It changes you forever. The news arrives, and time stops.
There are few things in life as devastating as the sudden death of a loved one. As your world descends into chaos and you're flooded with despair, you feel like you're trapped in a nightmare and can't wake up:
"How could this happen? It can't be true!"
A sudden death shatters our sense of security
We prefer to believe that our loved ones are safe from harm. We assume that accidents and illnesses will bypass them. So when tragedy strikes suddenly, we go into shock. Our entire being vibrates with a single word: Why?
A sudden death shakes you to the core. You can't turn away from it; you can't reason with it. You know that life will never be the same. (see "How to Recover When Life Crushes You")
Processing death: The five stages of grief
Kubler Ross' identified five stages of grief to provide a framework for the processing of death. Ross spent much of her life working with terminally ill patients. While these stages are not universal, nor do they occur in lockstep, they can be useful in thinking about grief.
1. Denial: You experience shock and disbelief, frequently accompanied by numbness, detachment, or disassociation. You may focus on facts or keep busy, anything to delay experiencing the pain and despair the loss of your loved one has caused you.
2. Anger: Rage emerges in you. You may point your anger at doctors, friends, spouses, siblings, society or even yourself. But when anger is fixated on blame it offers little comfort. As blame subsides, the pain returns. Anger also triggers a crisis of faith, rage at a God that would permit such a horrible thing to happen. You may even feel angry at the deceased for abandoning you.
3. Bargaining: In an attempt to ease the pain of your loss, you try to bargain with it. You may make sudden changes or promises, such as, "I'm going to be a better person." or "I'll honor his or her memory by changing my ways." But such grief-driven promises are hard to keep. Bargaining helps to soften your anger and is your first attempt to come to grips with the loss.
4. Depression: After passing through denial, anger, and bargaining, the painful reality of the situation sinks in. Depression pushes down on you until you collapse under its weight. Everything feels pointless. Exhaustion plagues you. You may fall back on self-destructive habits such as over-eating, sleeping, or isolating. Such patterns existed in your life before the loss and frequently increase during the depression stage.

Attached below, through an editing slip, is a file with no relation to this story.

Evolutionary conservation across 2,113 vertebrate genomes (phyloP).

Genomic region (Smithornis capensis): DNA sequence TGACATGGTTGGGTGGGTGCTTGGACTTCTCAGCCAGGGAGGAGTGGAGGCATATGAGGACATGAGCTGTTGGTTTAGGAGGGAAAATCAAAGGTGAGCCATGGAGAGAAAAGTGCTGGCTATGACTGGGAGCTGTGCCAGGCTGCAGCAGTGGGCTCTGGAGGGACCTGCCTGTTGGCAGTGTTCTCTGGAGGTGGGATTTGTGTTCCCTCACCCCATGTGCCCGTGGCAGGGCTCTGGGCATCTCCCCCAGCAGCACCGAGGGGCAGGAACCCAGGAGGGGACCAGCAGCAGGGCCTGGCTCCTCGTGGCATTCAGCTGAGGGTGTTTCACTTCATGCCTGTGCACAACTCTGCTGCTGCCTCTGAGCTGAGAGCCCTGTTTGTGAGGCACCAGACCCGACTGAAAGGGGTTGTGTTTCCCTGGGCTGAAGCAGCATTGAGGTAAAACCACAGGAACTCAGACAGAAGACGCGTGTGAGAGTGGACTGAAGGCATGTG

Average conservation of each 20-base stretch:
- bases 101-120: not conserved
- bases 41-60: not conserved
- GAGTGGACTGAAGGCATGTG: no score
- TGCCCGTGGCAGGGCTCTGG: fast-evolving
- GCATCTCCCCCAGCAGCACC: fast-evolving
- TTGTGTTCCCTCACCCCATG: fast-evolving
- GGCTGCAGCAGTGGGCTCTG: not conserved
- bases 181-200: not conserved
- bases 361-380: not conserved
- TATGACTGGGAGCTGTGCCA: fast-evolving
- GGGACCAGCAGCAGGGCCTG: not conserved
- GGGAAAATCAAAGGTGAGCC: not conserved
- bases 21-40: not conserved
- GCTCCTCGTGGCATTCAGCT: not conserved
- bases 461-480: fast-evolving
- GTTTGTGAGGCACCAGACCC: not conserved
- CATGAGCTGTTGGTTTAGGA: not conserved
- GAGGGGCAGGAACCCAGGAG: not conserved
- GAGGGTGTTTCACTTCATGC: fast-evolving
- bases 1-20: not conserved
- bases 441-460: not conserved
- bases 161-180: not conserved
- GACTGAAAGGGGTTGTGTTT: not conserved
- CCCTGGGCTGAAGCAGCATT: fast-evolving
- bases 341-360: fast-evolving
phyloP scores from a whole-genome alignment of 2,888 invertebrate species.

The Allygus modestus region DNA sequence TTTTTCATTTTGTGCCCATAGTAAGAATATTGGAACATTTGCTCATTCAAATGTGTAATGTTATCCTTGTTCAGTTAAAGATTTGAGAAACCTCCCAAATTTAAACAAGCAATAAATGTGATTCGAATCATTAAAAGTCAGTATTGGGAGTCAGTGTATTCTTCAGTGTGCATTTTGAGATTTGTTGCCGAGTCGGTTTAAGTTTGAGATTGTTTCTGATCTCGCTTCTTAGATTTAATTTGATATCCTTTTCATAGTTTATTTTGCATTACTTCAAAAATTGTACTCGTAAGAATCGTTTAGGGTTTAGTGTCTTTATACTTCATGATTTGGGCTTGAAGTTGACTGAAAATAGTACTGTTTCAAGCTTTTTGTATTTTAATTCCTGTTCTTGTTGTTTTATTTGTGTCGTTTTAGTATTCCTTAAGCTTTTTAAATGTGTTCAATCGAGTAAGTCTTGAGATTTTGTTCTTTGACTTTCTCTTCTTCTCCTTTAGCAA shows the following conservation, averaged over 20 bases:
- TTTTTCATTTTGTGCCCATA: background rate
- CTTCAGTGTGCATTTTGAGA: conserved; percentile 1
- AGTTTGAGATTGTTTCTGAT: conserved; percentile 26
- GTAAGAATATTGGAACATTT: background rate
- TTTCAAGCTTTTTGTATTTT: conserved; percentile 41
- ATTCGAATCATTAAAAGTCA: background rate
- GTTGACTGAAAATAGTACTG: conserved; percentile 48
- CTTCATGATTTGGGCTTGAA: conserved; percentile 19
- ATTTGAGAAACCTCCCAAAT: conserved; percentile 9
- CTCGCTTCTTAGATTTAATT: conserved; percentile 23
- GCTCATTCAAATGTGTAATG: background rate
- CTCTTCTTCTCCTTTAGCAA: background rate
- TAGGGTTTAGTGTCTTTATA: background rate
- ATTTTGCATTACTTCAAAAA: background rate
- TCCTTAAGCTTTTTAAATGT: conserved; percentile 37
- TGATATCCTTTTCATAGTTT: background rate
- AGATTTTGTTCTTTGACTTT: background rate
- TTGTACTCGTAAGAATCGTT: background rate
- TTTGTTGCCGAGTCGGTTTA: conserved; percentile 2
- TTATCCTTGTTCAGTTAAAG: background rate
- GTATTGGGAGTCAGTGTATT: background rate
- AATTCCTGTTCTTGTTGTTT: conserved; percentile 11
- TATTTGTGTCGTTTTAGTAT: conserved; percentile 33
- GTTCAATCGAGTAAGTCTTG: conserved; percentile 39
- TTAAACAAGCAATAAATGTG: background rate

You begin to accept your new reality. You recognize that, although everything has changed, you must go on living. You start to find moments of inner peace. Perhaps you take comfort in memories, rather than feel depressed or hurt by them. You may dream about your loved one or talk to him or her in your mind. You start to seek new relationships.
The road to recovery from loss
The stages of grief can last months or years. Everyone passes through them differently. To help yourself recover, consider the following suggestions:
1. Seek support: A community of friends and family can be a great comfort after a loss. Accept whatever relief that they can offer and don't be afraid to ask for more.
2. Reach 0ut: Isolation after a loss is common, but too much of it breeds depression. Reach out to others, enroll in a bereavement group, or find a religious community or meditative practice that offers you peace.
3. Maintain self-care: Keep active, explore new habits such as exercise, journaling, or yoga. Find a way to step outside your grief by being more creative, such as taking a class, going to inspiring concerts, or visiting galleries.
4. Find Meaning: There is a beautiful new book written by David Kessler, "Finding Meaning: The Sixth Stage of Grief," In it, he discusses how the loss of his 21-year-old son due to an overdose gave way to depths of grief that he's never known. Books like this can be a great comfort in helping you to realize that you're not alone. They also offer you some tools to help you recover.
5. Start Fresh: At some point, you'll have a choice to make: Do you let grief shrink your life and hold you hostage or do you try to move forward? I had a friend whose son was killed instantly when a car hit him while he was skateboarding. It was so shocking that even now when I think about it, twenty years later, sadness washes over me. My friend emerged from his grief process a changed person. He published a beautiful letter in a local newspaper to his son, celebrating and thanking him for their time together. In the letter, he shared that his son was an organ donor and wrote "His eyes returned sight to someone who couldn't see. His lungs breathe now in another body." It was a beautiful tribute.
When I asked him how he found the strength to go on, he said, "I decided the best way to honor my son, was to live a happy life. I'm sure that's what he would want."
No one fully recovers from the sudden death of a loved one. We all are changed by such losses. But don't give up the battle to go on. A grief that is honored and processed fully frequently gives birth to a greater appreciation and commitment to living.